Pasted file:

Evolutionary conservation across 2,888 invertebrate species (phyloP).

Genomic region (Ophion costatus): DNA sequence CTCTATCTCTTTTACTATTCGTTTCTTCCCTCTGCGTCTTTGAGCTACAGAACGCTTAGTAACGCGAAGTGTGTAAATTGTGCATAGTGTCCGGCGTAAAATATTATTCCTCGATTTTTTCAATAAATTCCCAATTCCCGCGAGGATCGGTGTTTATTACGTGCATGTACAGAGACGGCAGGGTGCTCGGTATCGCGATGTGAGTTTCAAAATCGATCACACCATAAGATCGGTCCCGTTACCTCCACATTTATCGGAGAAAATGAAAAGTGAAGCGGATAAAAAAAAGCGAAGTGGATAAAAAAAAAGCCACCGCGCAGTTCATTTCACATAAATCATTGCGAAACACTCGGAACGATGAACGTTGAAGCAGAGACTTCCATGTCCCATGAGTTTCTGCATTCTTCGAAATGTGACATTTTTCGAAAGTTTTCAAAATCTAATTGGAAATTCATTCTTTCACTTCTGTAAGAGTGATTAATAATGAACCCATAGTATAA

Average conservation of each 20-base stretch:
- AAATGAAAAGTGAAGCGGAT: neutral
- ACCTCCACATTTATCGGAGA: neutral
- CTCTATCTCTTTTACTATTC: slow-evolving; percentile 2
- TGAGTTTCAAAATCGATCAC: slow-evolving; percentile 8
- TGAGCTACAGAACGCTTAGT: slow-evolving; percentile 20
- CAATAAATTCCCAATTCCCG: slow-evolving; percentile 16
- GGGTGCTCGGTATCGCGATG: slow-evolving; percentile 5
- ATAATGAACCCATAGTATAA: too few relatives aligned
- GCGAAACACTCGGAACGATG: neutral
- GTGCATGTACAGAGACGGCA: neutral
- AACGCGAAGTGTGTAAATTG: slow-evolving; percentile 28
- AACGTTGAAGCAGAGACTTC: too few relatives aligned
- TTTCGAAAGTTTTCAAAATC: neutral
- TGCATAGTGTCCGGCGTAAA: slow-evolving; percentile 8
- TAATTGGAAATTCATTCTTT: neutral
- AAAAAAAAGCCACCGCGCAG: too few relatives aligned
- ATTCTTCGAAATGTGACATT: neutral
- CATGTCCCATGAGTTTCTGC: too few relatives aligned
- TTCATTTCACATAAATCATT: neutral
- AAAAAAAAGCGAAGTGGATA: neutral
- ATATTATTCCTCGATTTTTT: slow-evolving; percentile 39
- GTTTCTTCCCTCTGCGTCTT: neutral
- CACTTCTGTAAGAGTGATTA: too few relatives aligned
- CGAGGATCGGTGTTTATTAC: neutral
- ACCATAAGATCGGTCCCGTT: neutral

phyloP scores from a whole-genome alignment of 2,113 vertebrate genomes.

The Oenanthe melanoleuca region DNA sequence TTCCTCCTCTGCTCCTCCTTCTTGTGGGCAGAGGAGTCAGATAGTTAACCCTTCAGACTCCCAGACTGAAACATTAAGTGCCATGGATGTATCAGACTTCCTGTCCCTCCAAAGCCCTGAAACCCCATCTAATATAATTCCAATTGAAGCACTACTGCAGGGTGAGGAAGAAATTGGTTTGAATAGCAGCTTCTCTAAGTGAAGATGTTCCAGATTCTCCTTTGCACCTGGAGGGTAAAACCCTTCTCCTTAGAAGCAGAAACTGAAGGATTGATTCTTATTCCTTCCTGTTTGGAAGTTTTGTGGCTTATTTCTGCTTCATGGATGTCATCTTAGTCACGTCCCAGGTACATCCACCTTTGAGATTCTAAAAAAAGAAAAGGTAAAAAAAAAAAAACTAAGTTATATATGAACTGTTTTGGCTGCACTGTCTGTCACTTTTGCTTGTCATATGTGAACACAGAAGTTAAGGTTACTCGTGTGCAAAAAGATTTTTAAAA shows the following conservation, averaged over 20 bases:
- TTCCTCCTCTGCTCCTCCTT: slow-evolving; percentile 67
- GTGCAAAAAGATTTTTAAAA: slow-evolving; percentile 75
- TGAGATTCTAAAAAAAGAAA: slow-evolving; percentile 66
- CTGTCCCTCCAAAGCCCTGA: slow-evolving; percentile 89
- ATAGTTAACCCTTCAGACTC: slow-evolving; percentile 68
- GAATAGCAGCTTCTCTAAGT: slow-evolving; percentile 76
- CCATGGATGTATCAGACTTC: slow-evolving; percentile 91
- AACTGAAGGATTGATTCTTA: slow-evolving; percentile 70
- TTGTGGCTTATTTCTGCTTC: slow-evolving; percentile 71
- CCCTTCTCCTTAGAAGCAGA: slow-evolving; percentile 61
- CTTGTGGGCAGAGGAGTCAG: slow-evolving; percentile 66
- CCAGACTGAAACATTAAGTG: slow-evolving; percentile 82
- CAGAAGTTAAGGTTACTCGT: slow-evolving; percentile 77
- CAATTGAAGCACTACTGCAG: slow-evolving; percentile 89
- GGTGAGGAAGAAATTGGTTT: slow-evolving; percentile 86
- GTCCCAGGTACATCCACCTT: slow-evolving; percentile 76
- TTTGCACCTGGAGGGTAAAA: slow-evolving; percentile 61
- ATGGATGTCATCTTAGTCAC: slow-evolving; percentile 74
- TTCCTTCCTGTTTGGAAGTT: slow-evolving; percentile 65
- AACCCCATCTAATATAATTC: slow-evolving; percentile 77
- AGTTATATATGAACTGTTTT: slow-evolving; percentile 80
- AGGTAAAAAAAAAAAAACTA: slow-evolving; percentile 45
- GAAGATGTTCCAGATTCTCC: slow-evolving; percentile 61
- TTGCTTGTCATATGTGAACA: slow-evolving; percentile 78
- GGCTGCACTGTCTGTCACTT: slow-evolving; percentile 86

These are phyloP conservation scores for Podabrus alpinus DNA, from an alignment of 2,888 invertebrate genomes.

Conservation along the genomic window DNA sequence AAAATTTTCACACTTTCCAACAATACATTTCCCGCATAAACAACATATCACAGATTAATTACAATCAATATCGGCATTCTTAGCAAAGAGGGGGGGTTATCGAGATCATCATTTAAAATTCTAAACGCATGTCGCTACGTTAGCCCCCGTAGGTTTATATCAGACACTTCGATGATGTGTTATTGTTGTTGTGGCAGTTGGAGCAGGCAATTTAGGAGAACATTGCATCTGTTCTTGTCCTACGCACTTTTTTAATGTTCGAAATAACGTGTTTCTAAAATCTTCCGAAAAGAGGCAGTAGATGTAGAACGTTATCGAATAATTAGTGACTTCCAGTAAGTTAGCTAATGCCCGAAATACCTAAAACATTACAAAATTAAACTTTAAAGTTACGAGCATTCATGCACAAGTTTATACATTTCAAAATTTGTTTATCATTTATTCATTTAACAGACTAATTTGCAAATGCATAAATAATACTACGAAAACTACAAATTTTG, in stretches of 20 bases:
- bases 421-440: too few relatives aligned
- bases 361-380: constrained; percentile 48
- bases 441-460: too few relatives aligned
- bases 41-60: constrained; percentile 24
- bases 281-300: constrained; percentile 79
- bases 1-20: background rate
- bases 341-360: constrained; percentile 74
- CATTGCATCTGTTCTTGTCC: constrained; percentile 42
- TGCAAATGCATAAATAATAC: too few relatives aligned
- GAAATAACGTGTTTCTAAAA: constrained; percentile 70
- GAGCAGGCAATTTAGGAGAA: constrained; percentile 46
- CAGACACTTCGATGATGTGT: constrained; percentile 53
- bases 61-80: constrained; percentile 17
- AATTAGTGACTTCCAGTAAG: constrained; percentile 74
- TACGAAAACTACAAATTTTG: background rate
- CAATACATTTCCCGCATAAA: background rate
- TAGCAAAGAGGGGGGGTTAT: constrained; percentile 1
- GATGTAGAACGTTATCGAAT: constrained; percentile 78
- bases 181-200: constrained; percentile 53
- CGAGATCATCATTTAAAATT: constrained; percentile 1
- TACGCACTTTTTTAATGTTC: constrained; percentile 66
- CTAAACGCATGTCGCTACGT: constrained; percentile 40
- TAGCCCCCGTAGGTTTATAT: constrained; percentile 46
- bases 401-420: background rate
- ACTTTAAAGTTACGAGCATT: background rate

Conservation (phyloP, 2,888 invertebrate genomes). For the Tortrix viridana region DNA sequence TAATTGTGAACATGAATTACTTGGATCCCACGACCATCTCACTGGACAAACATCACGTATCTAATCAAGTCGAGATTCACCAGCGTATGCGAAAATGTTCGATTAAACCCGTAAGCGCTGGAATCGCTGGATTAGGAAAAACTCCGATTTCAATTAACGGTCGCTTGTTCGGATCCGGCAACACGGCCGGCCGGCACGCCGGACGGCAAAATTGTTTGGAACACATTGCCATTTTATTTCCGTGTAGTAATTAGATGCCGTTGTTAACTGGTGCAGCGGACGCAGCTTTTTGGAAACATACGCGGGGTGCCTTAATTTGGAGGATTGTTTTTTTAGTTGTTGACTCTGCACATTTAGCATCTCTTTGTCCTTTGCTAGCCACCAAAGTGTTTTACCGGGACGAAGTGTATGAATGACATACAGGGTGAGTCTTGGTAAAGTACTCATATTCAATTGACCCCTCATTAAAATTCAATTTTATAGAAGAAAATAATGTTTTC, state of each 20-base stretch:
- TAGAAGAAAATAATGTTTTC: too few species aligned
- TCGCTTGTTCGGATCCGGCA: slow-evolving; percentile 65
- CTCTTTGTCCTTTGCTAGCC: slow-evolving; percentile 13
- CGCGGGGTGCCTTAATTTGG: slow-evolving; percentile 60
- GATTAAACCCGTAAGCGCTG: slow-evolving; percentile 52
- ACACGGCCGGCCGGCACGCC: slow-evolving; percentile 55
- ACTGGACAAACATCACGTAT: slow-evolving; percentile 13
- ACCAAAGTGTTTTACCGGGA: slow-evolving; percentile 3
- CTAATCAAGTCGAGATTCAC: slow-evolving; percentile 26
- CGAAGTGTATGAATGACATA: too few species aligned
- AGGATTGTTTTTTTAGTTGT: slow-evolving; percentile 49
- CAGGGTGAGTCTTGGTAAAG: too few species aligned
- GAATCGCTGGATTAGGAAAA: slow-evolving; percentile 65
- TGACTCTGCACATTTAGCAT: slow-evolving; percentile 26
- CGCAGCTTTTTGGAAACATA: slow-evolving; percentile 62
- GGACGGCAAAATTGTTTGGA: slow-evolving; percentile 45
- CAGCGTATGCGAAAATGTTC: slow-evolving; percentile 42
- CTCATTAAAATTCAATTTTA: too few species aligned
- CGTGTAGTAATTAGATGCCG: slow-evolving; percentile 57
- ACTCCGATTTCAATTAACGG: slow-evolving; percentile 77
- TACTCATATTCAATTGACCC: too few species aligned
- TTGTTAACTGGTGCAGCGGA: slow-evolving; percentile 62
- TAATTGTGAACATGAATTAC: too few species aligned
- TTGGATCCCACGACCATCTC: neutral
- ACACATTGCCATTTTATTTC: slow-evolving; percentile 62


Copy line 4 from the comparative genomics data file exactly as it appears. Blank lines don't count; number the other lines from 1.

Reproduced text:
- AAATGAAAAGTGAAGCGGAT: neutral